If a school has an IP that's like 10.0.x.x, and a department in that school has it's own site that's an extension of the school's site, does that department's IP just change the last two numbers in the IP? Does the school have to purchase extra domain space? Could I have additional addresses established at my IP address, just by changing the last numbers? Am I completely wrong with my idea of IP numbers?

  • $\begingroup$ This does not strike me as a CS question but more a sysadmin problem. (Also, your question is probably covered by Wikipedia; did you read anything before asking here?) $\endgroup$ – Raphael Jul 19 '13 at 11:00
  • $\begingroup$ I did read Wikipedia before asking here. $\endgroup$ – user8722 Jul 19 '13 at 18:00

As we are talking about IPv4 addresses here, you have to consider two things:

  • Usually, your Internet Service Provider (ISP) will assign you one IPv4 address. This can either be changing (the common case for private households) or static. However, there is usually one IP address at a time that you can be reached from the outside of your network.
  • Internally, you can organize your network independent from those policy. For this purpose, some standard IP ranges like 192.168.*.* and 10.*.*.* are reserved to be used arbitrarily by the local network administrator.

Hence, it is up to the network administrator how the additional department is included in the school's local address space.

Generally, you want to talk of different loosely coupled networks in terms of subnets. To determine a certain subnet, you specify a subnet mask, which fixes the first $n$ bits of an IP address as "the network's address".

So, the admin would assign the additional department a "network address" of, e.g., This means, the first 24 bits of this IP identify the network and everything after the 24th bit can be assigned arbitrarily to the devices of that network. In this particular example, any device with an IP address between and would be logically seen as part of the network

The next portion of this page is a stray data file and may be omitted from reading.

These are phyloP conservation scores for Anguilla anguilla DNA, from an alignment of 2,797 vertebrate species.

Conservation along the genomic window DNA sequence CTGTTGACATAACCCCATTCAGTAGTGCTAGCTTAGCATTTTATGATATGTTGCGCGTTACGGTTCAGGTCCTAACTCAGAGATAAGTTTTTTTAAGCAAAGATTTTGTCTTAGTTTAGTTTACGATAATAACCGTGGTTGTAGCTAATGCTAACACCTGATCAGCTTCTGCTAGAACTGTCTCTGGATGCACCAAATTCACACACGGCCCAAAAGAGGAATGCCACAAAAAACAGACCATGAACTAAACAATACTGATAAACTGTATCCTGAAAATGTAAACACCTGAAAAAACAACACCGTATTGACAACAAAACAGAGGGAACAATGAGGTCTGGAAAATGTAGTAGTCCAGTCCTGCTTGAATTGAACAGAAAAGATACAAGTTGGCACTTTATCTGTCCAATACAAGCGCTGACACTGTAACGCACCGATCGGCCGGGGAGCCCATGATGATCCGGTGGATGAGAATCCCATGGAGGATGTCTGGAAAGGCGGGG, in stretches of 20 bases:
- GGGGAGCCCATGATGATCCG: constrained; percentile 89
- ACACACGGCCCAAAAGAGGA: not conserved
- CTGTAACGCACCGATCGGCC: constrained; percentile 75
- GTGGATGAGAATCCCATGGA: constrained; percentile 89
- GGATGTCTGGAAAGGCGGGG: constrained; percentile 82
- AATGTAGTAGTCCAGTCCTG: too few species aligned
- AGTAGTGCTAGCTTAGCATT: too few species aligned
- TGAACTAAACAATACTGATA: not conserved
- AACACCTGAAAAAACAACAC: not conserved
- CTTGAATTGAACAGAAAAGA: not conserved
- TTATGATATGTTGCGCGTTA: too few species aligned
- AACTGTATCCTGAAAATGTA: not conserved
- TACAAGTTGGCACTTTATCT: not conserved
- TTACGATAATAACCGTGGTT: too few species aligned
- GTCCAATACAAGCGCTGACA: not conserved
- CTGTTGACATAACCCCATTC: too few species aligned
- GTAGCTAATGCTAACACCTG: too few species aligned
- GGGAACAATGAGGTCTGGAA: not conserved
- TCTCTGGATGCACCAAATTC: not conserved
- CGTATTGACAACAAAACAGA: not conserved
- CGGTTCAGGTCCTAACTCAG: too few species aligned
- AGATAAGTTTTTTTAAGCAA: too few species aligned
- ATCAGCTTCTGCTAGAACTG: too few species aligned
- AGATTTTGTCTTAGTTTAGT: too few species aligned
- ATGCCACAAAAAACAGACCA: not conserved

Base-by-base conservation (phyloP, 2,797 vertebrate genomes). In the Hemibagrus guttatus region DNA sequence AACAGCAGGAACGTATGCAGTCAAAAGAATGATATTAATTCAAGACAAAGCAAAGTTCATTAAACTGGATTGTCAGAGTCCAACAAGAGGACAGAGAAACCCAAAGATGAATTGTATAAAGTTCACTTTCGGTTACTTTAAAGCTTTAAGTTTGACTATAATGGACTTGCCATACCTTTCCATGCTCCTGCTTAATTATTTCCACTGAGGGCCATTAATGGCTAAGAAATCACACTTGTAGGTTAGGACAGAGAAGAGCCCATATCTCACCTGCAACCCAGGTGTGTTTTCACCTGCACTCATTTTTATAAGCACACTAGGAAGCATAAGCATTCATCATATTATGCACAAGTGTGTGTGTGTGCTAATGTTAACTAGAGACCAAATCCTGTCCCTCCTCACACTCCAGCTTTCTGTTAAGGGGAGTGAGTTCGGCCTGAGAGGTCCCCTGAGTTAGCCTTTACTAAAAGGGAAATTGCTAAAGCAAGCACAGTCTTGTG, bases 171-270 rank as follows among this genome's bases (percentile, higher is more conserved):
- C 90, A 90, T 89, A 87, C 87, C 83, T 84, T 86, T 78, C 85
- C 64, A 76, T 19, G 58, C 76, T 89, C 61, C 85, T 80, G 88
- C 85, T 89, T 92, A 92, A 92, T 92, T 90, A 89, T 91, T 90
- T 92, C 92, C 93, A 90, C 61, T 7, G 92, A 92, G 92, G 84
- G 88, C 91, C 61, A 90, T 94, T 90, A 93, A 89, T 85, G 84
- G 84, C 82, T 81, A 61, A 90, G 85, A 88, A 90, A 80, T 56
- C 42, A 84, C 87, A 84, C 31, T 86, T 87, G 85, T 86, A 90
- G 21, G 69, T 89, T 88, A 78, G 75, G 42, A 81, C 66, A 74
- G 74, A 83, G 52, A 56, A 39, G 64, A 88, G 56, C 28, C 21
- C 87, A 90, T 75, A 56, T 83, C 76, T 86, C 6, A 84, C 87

Assuming that the whole school is connected to some kind of router (which uses NAT to "translate" the local IP addresses to the global IP address assigned by the ISP, roughly speaking), it is then up to the router configuration whether the department is reachable directly. This router will most likely run a web server or delegate http requests to a device of the network that runs a web server. Based on the configuration of this delegation or request processing, you can instruct the router to delegate any request to, e.g., department.myschool.com to the web server of the department and then you are fine.

However, you have to have a top level domain for this, even with a wildcard contract such that every request to *.myschool.com is forwarded to your school's router, that then can decide to forward requests to department.myschool.com accordingly. Another way to have this flexibility would to use different ports for different web servers in your local network. But this would burden anyone who is interested in your department's website to guess or somehow know the port your web server is listening to.

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  • $\begingroup$ It is noteworthy that institutions such as universities will not use NAT in order to enable people to have globally accessible machines. In that case, you have to honor the institutions address space, otherwise packages don't reach you (because routing is done according to the convention). $\endgroup$ – Raphael Jul 19 '13 at 11:02

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